US convey reservations against IPI gas pipeline project

May 19th, 2008 - 2:44 pm ICT by admin  

Washington, May 19 (ANI): Pakistan should desist from carrying forward the Iran-Pakistan-India (IPI) gas pipeline project because the present financial, political, legal and security circumstances did not favour it, and even Iran might eventually stall the pipeline project as it might short of resources, said a US State Department official.

Christian Faire, a South Asia expert working for the Rand Corporation, said that the US government continues to oppose the proposed IPI gas pipeline, while US experts argued that the project was not feasible in the foreseeable future.

We have longstanding points on doing business with Iran . Our stance is that we are concerned about the project. Financial, political, legal and security circumstances do not allow the pipeline to be built in the near future. Iran s refusal to sign the nuclear non-proliferation treaty and accept UN restrictions on its nuclear programme further complicated the situation. We are giving the same message to the Indians and Pakistanis, the Dawn quoted Ms Faire as saying.

The State Department official said the US was not only concerned about the project but also had conveyed its concerns to the Indian and Pakistan governments. We have made the point that countries should not be conducting business as usual with Iran right now, she said.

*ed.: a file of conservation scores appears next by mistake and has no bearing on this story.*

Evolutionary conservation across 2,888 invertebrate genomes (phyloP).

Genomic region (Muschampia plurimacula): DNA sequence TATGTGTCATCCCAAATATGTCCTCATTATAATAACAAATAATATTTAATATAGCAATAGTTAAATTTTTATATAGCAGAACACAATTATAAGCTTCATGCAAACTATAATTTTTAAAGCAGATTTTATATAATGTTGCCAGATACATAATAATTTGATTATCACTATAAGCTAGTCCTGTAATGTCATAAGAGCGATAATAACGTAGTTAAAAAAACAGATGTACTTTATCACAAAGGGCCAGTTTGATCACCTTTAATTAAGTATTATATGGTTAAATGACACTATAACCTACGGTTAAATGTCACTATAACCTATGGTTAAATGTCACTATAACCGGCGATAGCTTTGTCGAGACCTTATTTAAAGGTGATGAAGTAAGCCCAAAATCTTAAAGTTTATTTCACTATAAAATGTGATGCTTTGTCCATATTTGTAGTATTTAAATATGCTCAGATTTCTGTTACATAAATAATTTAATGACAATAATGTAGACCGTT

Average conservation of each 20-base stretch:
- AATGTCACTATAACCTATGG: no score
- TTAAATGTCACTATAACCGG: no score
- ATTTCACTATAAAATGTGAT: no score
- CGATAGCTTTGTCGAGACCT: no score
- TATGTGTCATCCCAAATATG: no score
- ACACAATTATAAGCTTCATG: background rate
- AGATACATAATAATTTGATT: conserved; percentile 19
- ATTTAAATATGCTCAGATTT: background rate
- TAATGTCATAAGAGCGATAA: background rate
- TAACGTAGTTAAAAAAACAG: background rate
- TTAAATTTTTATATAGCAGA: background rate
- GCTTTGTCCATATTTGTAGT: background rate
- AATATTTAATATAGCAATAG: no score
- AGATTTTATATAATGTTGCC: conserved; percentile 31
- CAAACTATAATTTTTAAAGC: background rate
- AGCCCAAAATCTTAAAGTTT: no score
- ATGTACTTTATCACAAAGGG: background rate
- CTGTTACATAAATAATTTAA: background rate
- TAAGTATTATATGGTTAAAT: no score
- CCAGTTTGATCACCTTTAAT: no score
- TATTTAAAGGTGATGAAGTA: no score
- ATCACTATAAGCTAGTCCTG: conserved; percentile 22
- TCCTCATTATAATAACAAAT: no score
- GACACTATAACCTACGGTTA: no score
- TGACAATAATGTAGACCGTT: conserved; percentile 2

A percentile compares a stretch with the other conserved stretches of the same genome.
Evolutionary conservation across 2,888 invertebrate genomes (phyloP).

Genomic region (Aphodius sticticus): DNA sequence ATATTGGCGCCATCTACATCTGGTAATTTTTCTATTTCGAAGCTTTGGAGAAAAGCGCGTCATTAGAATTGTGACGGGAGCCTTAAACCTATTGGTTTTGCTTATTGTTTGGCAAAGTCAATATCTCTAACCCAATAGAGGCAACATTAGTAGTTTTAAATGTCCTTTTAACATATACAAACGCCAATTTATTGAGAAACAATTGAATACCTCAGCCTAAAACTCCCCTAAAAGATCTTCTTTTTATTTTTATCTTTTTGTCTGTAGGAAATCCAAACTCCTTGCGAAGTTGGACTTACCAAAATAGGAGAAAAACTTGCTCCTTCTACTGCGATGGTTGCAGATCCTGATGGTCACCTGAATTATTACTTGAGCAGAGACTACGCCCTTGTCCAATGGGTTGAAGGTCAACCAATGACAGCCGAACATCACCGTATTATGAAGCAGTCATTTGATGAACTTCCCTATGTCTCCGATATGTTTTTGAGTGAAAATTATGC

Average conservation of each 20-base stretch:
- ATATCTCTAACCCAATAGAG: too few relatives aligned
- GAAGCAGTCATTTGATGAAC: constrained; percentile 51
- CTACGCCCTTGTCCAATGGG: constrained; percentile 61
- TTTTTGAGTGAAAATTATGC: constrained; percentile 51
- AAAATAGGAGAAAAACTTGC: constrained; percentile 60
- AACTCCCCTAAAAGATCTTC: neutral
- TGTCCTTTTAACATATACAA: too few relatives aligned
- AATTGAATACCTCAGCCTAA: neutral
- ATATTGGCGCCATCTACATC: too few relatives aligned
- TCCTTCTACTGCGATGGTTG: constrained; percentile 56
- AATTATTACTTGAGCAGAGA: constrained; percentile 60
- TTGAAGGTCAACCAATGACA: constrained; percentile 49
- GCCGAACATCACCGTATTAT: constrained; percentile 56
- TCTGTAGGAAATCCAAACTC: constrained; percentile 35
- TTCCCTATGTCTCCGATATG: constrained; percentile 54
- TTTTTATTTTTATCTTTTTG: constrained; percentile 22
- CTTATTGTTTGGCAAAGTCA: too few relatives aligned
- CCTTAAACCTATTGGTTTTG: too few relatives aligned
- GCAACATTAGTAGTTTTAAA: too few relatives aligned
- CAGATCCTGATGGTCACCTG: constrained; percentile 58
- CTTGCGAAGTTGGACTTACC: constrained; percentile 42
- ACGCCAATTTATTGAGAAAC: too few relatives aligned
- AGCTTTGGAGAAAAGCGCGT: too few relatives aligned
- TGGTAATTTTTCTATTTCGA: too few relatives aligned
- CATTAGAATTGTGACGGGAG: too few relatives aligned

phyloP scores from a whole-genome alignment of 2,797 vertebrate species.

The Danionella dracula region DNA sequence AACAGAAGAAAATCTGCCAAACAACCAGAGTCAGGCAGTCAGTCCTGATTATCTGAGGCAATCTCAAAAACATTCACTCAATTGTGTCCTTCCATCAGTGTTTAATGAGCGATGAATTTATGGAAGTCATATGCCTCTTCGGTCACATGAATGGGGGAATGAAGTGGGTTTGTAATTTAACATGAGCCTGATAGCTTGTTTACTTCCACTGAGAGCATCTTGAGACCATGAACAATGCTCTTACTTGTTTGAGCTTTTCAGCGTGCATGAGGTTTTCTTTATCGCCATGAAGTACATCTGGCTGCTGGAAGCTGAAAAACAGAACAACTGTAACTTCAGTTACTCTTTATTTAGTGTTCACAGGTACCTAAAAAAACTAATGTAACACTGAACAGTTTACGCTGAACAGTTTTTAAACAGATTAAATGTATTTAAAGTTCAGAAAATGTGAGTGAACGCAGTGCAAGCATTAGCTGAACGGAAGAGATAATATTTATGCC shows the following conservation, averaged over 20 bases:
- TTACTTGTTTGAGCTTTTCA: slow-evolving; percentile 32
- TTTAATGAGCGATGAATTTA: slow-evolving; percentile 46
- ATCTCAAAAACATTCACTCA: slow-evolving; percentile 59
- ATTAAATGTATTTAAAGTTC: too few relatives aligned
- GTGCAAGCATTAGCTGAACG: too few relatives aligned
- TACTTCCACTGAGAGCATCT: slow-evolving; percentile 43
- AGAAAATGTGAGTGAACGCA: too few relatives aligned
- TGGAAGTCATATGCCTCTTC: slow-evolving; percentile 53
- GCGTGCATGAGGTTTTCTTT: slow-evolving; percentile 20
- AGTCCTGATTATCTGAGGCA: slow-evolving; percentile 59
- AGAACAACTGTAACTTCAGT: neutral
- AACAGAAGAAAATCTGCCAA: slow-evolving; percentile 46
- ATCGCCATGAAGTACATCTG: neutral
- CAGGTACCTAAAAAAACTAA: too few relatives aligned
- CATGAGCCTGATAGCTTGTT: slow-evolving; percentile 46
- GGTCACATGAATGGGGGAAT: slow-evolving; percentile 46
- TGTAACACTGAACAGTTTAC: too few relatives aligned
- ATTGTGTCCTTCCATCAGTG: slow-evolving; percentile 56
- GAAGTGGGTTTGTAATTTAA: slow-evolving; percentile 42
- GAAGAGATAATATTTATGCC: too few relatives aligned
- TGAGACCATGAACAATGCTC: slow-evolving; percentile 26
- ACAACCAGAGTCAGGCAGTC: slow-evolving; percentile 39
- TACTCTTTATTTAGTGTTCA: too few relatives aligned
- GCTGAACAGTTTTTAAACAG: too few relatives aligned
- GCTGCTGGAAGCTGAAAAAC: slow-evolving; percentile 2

Ms Faire argued that none of the three countries involved in the project had the resources to fund the pipeline. Serious security problems, particularly in Balochistan, also discouraged international investors, she said, and added: Virtually no public or private consortiums would want to build it because there is now also the issue of Iran s nuclear quest.

She said that while the US had no direct interest in the pipeline, it is the symbolism of it all that rankles the US .

Other experts also predicted that eventually Iran itself might stall the pipeline project. Robert Johnston of the Eurasia Group said the deal between Iran and India might not happen for at least a decade or two given the rising domestic demand in Iran . He said Iran would also have to take a strategic decision on how it wanted to expand its gas production and which projects brought in most money.

Ultimately Iran will find better projects for its gas. Two other options which are most attractive are either developing pipelines to Western Europe via Turkey or developing the LNG (liquefied natural gas) market in Asia, Johnston said. (ANI)

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